Last Updated on July 22, 2019, by eNotes Editorial. Word Count: 719
Walter Bidlake is a literary man based in London. He does not have a strong character or resolve, as evidenced by his backing out of his demands for more pay from Burlap. However, he does have a conscience that pricks him constantly in his attraction to Lucy in spite of Marjorie.
Walter’s mother is a gentle and kind-hearted woman, but she is helpless to save her son from his mistakes.
Marjorie Carling is an emotional and unstable young woman who struggles to understand what she needs for fulfillment. She seems to depend on Walter, but at the same time, she pushes him away and alienates him by her constant criticisms and demands. She is rendered more cheerful, however, when the pair move away to the country.
John Bidlake, Walter’s father, was once a successful artist who indulged a great deal in sensual pleasures. His physical and creative decline horrifies him, and he ends up as a rather pathetic and unsympathetic figure.
Philip Quarles is a highly intellectual man, skilled in the arts of conversation, who nonetheless feels very little emotion.
Elinor Quarles is deeply dissatisfied with her husband and is tempted to enter into an extramarital affair as a result. She takes the death of her child, Phil, very hard.
A highly skilled socialite, Hilda is also a cruel woman who enjoys spiteful gossip. Though she is Edward’s wife, she has, in the past, enjoyed a relationship with John Bidlake.
Edward is a keen scientist who seeks to apply the scientific method to all his human relationships—an effort that fails miserably. For Huxley, science is of little use when dealing with the complexities of human interactions.
As spiteful as her mother, Lucy is very sexually active, spending time with a variety of men, including John Bidlake and the unnamed Parisian artist. She gets bored very easily and seems to use sex as a means of finding emotional fulfillment.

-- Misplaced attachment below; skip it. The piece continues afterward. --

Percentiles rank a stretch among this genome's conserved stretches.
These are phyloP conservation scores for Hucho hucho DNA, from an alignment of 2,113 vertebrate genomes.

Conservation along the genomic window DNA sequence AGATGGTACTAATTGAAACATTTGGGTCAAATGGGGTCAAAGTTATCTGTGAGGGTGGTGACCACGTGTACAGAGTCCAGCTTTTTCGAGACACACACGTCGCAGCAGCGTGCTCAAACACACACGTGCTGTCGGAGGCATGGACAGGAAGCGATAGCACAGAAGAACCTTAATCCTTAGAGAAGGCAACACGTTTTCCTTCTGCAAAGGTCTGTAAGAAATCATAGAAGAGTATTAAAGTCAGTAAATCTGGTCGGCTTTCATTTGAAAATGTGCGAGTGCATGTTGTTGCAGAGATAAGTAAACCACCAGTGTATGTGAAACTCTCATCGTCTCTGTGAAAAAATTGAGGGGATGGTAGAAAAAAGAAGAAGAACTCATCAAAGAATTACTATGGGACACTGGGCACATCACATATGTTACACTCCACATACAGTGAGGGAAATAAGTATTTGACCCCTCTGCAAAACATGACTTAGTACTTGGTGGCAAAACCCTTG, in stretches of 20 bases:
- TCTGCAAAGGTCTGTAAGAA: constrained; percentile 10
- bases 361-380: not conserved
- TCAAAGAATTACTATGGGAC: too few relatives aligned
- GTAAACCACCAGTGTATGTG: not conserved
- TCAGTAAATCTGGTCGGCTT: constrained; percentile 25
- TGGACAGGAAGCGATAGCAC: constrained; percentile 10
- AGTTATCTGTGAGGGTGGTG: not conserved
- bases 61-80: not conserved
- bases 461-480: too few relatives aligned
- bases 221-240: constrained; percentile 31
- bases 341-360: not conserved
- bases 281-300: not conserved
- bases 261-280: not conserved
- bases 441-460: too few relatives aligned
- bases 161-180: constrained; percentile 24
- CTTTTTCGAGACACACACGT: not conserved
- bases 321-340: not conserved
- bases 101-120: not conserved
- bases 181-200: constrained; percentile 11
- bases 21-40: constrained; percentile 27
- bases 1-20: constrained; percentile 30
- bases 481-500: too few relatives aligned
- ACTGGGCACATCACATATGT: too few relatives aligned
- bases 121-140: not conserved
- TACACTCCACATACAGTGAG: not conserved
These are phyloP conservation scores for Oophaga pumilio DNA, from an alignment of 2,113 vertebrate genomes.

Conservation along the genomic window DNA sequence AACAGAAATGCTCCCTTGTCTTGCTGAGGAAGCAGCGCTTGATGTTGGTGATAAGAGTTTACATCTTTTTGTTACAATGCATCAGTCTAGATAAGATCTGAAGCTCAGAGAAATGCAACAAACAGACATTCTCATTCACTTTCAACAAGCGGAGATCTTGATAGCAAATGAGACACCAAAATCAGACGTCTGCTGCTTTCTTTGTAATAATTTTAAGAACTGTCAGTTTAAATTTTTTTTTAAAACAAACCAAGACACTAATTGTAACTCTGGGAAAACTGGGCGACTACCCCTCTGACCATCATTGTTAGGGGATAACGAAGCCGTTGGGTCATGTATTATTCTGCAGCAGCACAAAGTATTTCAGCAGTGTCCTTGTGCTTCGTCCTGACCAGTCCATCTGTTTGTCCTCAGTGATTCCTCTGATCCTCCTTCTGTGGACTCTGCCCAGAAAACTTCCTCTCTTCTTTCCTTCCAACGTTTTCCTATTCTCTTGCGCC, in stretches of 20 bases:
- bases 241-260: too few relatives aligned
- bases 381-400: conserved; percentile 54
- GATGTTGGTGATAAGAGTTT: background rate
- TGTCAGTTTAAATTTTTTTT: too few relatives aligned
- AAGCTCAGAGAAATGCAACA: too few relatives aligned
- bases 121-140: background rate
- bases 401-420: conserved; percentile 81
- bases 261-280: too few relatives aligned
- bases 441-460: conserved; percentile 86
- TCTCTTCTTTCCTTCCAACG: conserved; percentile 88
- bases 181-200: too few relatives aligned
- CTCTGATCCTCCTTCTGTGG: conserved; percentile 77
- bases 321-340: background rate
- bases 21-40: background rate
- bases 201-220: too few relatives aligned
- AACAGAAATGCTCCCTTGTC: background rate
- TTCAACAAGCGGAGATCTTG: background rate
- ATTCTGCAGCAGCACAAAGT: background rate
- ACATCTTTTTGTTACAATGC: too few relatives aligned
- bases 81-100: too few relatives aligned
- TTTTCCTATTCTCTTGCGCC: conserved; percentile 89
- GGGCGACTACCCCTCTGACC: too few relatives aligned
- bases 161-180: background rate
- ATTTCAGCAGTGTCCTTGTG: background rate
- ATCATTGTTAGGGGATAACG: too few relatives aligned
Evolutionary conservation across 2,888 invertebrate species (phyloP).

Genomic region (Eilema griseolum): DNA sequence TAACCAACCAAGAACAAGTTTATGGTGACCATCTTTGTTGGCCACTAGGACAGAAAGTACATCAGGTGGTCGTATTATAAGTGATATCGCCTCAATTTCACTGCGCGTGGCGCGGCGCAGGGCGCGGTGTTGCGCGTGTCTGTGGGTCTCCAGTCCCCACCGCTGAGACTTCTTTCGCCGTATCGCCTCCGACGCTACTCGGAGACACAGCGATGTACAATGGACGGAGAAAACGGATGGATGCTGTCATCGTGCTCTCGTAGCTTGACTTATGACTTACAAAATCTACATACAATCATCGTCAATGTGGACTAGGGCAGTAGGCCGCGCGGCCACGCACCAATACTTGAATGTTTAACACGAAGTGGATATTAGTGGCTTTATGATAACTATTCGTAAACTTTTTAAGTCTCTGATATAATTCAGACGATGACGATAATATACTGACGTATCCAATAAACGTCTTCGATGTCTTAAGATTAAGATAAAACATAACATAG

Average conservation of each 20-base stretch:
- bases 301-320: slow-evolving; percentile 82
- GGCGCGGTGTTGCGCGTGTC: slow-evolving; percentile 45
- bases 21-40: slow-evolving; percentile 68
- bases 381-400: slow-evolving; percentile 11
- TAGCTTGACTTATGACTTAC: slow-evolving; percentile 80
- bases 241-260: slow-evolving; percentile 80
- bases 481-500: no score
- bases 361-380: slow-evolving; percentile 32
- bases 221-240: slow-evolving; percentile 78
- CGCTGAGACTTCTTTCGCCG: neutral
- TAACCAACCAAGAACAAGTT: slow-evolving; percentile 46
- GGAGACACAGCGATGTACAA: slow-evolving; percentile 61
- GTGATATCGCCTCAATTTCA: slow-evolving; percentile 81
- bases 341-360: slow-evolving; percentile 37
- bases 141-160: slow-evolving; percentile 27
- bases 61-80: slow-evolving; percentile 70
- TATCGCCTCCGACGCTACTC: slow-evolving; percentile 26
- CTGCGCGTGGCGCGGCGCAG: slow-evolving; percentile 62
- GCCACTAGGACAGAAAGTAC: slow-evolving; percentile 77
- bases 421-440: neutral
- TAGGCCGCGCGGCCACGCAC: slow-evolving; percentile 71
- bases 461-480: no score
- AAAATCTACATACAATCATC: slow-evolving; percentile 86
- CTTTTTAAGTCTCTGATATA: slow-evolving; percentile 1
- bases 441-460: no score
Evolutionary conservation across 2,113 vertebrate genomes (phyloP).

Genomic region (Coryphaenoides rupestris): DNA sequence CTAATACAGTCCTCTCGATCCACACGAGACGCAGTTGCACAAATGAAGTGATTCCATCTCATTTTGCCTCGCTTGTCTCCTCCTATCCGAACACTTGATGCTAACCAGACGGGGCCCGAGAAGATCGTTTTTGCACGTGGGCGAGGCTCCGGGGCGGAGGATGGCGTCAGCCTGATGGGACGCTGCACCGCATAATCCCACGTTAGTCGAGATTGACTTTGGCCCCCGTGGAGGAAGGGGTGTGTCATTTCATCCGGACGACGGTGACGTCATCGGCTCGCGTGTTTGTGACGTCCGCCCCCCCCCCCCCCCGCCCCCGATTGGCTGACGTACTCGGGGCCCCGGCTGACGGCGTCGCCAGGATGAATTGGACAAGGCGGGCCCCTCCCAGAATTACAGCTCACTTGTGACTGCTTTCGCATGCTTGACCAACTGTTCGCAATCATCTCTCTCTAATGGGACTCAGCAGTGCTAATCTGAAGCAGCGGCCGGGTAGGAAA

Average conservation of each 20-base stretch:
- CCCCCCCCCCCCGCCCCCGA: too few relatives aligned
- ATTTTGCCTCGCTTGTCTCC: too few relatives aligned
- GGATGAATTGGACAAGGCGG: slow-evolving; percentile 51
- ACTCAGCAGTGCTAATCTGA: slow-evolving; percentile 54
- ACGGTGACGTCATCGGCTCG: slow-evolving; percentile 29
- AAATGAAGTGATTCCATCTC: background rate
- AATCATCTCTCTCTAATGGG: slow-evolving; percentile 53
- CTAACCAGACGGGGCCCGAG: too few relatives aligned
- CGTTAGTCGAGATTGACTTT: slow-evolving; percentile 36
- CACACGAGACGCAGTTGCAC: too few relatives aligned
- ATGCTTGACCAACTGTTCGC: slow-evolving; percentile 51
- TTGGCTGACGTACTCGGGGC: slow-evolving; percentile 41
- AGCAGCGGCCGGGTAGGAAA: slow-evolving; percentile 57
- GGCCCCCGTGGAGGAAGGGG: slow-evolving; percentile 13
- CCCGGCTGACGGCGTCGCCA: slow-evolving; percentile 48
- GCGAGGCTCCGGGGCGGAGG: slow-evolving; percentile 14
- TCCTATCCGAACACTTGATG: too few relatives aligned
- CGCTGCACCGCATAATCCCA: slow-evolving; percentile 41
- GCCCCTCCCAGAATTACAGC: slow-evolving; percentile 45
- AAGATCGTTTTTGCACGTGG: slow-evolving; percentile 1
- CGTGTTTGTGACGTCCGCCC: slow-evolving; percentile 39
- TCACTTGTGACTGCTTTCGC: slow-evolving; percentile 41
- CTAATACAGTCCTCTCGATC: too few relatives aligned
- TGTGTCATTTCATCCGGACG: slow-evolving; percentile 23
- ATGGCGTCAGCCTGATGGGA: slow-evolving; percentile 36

Frank is a highly talented individual who has, despite his working-class status, been chosen by Edward to be his laboratory assistant. His socialistic beliefs are so strong that they have overcome his conscience, and he has become bitter and hateful of capitalists like Everard Webley.
A pompous and violent fascist, Everard Webley has used his charisma to become leader of the “British Freemen,” a prominent fascist organization.
Burlap is an arrogant, miserly hypocrite who edits a magazine called The Literary World. This magazine hasn’t done very well financially, but Burlap contents himself with the mistaken belief that he has made a positive contribution to literary culture. He is aware of Beatrice Gilray’s psychological fragility, but this doesn’t stop him from pursuing her vigorously.
Spandrell has a very strong emotional connection to his mother. When she remarries, he goes spiraling into a psychotic orgy of sadism and hatred in which he takes pleasure only in violent sensation. The climax of this spiral comes with the murder of Everard Webley.
Mrs. Knoyle is Spandrell’s mother, whose marriage causes her son’s madness.
Gerard Knoyle is swamped in military traditions which have blinded him to the realities of the modern world.
Mark Rampion has risen from a lower-class background thanks to his talent as an artist. He has worked out a style that encompasses all the various impulses and compulsions of human life, and he might therefore be seen as one of the few balanced characters in this work.
Mary is a cheerful, happy-go-lucky character who has rejected the expectations foisted on her by her upper-class status, marrying Mark out of her love for him.
Beatrice Gilray is a...
(The entire section contains 1454 words.)
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